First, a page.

An abundance of "abundances of caution"

Googling “abundance of caution Ebola” yields 213,000 hits and a treasure trove of misguided responses to Ebola fears. You can even refer to this excellent Washington Post article about how to make “an abundance of caution” work for you! It’s to the point now that if I hear “abundance of caution” being used in a sentence about Ebola, I translate it to “what I am suggesting makes no actual sense but demonstrates my extreme seriousness about fighting the very idea of Ebola”. 

Some “abundance of caution” (AOC) actions are completely off-the-rails, like preventing students or teachers from attending schools when they had no risk for Ebola exposure, while others may appear reasonable but have no scientific basis (like the excessive movement restrictions some states have applied to asymptomatic returnees from outbreak areas). Another example of the latter category of AOC actions recently took effect in California, as CalOSHA issued updated Ebola guidance for hospitals. The CalOSHA guidance for personal protective equipment meets CDC recommendations, but allows only one option for respiratory protection (PAPR) and only one option for skin covering (full body coverall). I’ll outsource the rest of this post to a SHEA press release from last week. Suffice it to say that I sincerely hope they dial this back, and that it doesn't become a standard for federal OSHA guidance.
SHEA Supports Scientifically Sound Approaches to Ensure Protection for Healthcare Personnel Fighting Ebola

November 24, 2014 (Arlington, VA) – The Society for Healthcare Epidemiology of America (SHEA) is dedicated to the prevention of infection in healthcare settings, including the protection of healthcare personnel (HCP) who provide care to patients with known or suspected Ebola virus disease (EVD). 

SHEA supports the current Centers for Disease Control and Prevention (CDC) guidance on Personal Protective Equipment (PPE) to be used by HCP caring for patients with EVD. This guidance is consistent with the established science regarding how EVD is transmitted.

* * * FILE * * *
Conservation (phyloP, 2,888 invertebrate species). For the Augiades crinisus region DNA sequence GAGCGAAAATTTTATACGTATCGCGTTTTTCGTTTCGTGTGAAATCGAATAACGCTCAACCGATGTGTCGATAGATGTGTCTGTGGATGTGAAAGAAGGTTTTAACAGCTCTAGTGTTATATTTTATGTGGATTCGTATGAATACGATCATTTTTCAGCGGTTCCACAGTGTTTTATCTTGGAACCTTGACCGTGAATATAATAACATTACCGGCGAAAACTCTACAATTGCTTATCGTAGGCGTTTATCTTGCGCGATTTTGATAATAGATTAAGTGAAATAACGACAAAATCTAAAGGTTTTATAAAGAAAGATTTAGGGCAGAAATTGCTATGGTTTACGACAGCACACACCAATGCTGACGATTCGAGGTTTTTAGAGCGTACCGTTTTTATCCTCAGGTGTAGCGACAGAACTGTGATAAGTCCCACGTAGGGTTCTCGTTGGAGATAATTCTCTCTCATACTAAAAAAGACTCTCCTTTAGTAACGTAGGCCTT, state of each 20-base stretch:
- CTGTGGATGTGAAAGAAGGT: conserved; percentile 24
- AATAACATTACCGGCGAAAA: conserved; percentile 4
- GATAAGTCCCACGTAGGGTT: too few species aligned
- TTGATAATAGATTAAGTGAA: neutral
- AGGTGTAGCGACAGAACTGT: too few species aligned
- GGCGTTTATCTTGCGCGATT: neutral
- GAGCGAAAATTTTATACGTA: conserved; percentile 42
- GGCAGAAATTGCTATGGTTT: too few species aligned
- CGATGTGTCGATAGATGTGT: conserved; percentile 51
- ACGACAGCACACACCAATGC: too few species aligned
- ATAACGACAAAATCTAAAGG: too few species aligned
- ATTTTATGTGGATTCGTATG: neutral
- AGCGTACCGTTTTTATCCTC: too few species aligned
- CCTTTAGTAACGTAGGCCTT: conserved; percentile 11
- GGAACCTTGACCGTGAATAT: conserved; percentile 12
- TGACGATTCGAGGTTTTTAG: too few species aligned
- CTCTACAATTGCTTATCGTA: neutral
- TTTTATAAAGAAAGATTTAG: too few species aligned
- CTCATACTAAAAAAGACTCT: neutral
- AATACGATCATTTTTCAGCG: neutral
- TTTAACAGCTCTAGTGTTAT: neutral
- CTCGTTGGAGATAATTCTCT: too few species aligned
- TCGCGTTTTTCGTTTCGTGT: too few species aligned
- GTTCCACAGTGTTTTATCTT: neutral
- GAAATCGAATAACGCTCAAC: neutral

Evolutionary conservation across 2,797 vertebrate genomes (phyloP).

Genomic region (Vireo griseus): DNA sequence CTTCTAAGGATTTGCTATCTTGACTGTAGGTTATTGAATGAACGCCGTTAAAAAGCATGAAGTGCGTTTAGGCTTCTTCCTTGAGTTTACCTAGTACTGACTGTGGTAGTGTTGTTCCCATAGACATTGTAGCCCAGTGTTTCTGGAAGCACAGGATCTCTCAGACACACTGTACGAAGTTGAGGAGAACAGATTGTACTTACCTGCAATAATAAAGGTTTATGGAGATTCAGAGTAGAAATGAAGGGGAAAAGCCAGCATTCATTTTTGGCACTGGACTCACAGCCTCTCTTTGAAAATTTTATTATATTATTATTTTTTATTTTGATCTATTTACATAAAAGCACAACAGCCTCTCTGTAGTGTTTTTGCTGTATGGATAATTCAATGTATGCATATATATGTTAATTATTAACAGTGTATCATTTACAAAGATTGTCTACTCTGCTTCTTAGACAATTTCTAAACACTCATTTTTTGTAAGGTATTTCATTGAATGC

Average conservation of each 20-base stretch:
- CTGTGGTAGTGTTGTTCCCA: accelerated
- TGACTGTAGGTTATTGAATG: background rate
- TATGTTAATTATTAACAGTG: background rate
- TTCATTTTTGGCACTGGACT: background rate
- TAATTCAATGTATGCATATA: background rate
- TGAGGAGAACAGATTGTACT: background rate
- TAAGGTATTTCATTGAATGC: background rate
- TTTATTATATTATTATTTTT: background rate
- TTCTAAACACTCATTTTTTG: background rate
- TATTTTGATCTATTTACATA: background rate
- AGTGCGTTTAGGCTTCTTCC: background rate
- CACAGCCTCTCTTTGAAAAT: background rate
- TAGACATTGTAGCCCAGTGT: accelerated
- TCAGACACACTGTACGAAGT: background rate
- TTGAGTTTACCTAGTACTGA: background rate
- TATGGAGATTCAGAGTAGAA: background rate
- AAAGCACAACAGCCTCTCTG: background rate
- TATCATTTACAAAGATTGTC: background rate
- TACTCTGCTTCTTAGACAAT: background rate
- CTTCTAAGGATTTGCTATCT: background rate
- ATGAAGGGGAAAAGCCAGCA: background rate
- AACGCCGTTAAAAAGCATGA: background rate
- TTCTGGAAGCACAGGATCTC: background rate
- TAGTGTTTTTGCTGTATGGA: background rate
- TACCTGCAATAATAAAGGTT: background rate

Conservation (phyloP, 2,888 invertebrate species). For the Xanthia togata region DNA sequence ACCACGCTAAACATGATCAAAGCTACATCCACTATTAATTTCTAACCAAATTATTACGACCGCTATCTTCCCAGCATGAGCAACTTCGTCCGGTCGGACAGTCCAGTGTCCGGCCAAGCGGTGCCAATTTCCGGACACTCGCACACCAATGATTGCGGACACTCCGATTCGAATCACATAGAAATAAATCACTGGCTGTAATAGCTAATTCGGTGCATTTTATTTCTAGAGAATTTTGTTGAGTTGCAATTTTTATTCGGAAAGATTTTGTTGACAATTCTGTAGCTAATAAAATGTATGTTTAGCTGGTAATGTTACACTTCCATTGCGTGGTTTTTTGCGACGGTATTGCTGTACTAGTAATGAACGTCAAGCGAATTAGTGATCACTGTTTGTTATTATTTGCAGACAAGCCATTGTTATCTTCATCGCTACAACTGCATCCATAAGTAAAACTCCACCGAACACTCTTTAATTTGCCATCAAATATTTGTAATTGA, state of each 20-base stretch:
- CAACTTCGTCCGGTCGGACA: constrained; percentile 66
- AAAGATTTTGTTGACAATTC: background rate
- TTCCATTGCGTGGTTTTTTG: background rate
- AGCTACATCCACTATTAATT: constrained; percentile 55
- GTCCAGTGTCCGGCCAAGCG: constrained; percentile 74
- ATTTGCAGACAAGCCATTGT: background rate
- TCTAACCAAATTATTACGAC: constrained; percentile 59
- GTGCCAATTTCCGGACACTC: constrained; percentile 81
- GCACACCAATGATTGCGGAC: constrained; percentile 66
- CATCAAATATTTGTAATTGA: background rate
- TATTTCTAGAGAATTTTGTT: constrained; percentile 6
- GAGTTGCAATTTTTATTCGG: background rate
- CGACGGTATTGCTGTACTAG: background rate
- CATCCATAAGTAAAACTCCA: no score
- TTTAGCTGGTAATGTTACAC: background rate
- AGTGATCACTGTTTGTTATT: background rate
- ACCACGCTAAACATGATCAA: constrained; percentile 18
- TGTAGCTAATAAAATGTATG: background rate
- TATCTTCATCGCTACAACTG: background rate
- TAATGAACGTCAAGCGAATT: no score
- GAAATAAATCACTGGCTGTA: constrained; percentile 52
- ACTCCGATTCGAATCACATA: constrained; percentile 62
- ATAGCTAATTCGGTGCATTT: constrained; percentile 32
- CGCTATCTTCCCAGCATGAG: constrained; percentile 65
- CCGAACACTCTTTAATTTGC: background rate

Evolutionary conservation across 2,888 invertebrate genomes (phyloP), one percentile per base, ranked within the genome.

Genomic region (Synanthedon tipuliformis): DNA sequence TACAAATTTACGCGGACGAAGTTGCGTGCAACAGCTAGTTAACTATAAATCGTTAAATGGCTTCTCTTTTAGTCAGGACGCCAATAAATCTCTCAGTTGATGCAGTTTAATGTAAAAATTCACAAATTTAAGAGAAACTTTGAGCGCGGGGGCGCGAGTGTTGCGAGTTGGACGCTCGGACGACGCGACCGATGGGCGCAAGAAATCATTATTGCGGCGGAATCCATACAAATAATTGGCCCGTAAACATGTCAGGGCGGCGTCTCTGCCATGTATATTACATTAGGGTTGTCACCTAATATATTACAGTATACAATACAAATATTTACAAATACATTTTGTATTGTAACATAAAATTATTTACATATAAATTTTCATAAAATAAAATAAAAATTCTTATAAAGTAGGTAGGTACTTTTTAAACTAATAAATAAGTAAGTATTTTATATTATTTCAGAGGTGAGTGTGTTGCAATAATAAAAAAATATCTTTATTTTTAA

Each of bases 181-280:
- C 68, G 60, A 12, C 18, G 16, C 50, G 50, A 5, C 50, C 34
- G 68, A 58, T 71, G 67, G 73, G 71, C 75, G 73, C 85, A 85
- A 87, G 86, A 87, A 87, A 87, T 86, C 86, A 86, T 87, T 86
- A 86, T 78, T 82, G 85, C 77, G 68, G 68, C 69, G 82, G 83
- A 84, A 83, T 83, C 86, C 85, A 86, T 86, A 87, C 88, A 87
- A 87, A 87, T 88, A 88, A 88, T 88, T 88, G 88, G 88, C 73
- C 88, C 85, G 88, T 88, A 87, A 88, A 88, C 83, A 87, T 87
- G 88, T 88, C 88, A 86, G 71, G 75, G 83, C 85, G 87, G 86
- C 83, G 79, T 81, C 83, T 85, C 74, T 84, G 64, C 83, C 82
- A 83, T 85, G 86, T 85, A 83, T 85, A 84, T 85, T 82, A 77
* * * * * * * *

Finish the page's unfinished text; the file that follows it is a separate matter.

Recently updated guidance from California's Division of Occupational Safety and Health (Cal/OSHA) meets the CDC recommendations, but specifies only one form of respiratory protection (powered air purifying respirator (PAPR)) and only one form of barrier protection (impermeable coverall) for all inpatient and emergency department (ED) care of those with suspected or confirmed EVD. However, there are no data to suggest that these specific forms of PPE provide better protection for HCP than alternatives that are also included in CDC guidance (e.g., N95 respirators, fluid impermeable hoods, AAMI-4 gowns and leg coverings). 

There are several types of PPE that provide full protection against Ebola transmission, and the local preference of nurses, physicians and other HCP is paramount to select the best PPE for their facility (from among CDC-adherent options). Considerations of familiarity, tolerability (e.g. discomfort, overheating), risk for self-contamination during doffing, and amenability to training all require local input. Thus wide adoption of the narrow requirements established by Cal-OSHA could have unintended adverse consequences. For example, hospitals that have already trained their HCP in safe use of AAMI-4 gowns may inadvertently increase exposure risk by switching to unfamiliar coveralls that are widely considered to be more difficult to doff without self-contamination. Furthermore, mandating PPE that is excessive for the fluid risk of a suspected or confirmed EVD patient results in unnecessary impediments to timely and effective clinical care (e.g., requiring PAPR and coverall for evaluation of an ED patient with low grade fever and no other symptoms). Since most suspected EVD patients cared for in US hospitals test negative for EVD but may have other life threatening conditions that require timely therapy (e.g., malaria), such impediments can lead to harm. Finally, unnecessarily narrow limitations on PPE types will exacerbate already critical PPE shortages and limit the ability of US hospitals to be prepared to care for those with known or suspected EVD. 

HCP have a right to a safe work environment during the care of patients with any communicable disease, including Ebola. SHEA believes that the current CDC guidance, when practiced correctly and reinforced by adequate training of HCP, protects HCP from Ebola transmission. 

Photo by John Spink


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